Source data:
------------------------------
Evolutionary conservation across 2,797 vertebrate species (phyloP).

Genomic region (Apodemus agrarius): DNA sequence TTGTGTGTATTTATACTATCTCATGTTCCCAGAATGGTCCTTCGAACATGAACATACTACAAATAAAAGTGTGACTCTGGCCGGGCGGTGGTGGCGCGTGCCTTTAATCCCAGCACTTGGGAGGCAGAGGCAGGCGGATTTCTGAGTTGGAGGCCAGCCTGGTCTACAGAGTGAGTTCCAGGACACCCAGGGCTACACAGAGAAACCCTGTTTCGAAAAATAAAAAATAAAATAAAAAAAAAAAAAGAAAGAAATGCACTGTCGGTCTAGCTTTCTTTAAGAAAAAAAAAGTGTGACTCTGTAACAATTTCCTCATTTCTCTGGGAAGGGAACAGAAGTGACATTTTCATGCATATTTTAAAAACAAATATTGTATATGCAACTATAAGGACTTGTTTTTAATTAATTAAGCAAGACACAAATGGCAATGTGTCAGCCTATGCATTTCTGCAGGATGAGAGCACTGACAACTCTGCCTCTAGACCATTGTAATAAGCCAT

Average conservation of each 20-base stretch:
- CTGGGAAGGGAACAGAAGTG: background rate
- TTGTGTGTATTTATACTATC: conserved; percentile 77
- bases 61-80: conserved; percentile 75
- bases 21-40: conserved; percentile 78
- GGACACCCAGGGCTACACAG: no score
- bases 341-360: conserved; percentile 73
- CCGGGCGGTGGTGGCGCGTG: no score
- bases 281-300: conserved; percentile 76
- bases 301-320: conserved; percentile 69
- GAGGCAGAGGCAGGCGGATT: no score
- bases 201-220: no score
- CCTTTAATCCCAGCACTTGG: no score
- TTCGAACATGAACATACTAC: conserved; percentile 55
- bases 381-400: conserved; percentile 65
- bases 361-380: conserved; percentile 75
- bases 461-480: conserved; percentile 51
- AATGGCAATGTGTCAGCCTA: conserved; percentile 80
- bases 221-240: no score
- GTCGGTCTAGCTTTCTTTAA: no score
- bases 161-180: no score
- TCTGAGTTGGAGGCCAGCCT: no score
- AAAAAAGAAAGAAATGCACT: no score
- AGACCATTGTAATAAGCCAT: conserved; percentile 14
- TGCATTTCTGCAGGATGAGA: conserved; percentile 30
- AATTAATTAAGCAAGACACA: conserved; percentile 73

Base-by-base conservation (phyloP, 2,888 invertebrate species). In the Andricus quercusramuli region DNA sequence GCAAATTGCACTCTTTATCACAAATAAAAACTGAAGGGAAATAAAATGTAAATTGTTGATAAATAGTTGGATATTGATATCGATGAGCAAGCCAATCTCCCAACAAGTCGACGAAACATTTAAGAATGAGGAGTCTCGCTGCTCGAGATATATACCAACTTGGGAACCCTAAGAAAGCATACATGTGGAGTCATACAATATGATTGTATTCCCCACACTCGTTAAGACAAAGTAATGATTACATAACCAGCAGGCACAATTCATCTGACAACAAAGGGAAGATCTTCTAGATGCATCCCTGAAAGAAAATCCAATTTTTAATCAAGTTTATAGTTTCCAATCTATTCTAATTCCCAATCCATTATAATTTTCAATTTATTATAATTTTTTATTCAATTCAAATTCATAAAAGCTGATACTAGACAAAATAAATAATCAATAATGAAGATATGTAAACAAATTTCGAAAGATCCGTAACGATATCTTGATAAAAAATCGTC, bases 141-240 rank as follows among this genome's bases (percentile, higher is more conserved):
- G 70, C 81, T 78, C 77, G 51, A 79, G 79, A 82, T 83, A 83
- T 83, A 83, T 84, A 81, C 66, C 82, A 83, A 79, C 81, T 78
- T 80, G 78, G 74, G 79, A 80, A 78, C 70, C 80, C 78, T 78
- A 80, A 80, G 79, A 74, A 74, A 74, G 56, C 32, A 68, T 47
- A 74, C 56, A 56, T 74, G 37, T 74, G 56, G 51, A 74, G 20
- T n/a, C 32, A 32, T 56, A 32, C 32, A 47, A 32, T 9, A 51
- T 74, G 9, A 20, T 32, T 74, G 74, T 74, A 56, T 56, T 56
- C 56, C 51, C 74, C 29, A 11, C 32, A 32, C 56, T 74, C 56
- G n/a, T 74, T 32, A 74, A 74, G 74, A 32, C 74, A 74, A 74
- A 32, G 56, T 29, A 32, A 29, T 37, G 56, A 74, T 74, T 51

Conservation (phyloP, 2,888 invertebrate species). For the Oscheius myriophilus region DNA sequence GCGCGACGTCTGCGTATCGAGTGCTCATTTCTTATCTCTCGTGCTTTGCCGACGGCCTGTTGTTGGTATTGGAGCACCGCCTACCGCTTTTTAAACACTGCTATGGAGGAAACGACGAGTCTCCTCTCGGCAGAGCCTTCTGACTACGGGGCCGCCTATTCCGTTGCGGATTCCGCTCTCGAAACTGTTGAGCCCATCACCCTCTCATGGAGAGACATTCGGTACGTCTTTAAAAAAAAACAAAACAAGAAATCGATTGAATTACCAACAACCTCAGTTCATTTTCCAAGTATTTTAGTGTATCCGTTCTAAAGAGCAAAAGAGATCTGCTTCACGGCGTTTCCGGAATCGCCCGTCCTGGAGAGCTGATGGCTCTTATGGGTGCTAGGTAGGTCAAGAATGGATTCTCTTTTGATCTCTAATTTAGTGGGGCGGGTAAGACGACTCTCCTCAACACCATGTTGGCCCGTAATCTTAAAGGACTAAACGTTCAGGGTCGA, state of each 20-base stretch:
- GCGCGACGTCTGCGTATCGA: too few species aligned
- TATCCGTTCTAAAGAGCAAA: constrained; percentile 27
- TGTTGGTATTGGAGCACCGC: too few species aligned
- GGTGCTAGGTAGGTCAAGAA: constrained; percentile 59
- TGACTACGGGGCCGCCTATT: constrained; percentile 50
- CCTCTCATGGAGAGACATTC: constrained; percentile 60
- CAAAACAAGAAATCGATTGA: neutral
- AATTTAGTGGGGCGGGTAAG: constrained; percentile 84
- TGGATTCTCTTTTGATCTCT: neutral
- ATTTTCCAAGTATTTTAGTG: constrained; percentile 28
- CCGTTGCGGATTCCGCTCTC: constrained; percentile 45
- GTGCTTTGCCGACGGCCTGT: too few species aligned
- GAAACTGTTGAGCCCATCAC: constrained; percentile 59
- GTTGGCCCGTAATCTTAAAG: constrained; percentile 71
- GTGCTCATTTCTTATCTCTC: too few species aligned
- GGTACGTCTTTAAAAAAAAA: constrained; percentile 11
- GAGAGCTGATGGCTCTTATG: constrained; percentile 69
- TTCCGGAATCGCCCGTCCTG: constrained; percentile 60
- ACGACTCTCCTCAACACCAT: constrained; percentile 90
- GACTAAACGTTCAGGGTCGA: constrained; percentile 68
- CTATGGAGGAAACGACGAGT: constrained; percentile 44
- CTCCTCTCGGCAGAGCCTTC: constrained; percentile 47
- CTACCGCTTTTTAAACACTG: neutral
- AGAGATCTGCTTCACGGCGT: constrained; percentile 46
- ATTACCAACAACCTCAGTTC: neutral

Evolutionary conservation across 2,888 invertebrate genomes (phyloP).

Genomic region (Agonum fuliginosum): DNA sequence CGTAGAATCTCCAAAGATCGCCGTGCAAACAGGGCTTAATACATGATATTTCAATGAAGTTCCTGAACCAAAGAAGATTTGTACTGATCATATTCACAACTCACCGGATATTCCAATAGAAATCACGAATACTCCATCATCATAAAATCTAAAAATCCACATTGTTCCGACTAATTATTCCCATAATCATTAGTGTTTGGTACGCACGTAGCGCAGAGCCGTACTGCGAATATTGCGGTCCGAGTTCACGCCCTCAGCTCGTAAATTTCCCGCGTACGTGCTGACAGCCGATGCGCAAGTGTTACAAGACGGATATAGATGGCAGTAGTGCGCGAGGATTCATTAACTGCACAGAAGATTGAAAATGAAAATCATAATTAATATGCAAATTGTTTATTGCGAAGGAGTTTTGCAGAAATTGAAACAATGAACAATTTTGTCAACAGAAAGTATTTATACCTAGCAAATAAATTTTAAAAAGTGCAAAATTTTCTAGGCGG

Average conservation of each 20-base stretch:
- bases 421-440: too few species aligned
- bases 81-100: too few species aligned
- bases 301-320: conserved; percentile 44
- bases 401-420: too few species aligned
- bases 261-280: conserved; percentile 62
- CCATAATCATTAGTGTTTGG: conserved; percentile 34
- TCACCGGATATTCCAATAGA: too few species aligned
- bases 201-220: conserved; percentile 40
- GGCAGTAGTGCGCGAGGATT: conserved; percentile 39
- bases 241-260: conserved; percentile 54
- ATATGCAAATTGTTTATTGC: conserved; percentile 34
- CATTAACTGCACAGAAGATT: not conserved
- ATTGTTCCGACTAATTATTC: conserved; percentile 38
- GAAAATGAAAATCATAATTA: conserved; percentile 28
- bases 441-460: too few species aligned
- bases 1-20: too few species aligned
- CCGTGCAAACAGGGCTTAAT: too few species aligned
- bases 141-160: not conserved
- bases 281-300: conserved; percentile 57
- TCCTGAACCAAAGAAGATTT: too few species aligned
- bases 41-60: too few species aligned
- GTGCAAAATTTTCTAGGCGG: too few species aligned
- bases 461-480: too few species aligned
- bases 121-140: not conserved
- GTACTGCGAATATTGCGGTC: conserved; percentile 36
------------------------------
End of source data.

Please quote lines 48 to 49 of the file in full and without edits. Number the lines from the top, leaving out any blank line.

- AATTTAGTGGGGCGGGTAAG: constrained; percentile 84
- TGGATTCTCTTTTGATCTCT: neutral